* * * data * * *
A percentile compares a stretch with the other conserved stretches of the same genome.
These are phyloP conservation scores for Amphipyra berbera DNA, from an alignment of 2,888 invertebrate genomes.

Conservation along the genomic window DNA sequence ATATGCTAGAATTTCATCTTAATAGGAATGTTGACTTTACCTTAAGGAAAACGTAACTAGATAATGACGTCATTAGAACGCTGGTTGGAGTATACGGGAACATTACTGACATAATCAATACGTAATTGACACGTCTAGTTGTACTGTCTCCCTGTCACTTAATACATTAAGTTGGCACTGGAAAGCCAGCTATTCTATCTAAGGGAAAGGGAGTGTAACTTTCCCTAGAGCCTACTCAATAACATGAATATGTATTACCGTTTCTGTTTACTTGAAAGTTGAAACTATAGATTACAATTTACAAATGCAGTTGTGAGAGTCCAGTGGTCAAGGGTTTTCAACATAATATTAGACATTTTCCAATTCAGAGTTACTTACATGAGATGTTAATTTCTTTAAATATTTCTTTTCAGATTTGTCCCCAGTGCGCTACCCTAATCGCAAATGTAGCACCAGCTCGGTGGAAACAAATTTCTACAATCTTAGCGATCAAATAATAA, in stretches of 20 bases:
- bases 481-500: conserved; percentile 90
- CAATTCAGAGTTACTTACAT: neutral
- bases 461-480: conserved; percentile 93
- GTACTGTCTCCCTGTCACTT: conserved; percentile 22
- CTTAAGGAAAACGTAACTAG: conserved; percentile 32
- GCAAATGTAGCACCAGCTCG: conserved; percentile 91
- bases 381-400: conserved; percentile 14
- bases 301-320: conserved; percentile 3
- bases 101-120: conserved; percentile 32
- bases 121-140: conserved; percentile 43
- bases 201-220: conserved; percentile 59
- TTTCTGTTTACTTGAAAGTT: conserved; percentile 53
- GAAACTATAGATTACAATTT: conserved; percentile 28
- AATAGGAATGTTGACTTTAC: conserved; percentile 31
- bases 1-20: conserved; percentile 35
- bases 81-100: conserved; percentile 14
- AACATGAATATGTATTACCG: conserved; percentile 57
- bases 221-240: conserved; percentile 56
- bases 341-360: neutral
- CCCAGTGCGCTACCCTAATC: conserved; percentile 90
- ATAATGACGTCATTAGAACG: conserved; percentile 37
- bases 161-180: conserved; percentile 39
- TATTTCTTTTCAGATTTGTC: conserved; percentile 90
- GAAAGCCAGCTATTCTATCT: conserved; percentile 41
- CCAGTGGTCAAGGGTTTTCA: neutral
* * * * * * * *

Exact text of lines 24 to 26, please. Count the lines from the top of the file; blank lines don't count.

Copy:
- ATAATGACGTCATTAGAACG: conserved; percentile 37
- bases 161-180: conserved; percentile 39
- TATTTCTTTTCAGATTTGTC: conserved; percentile 90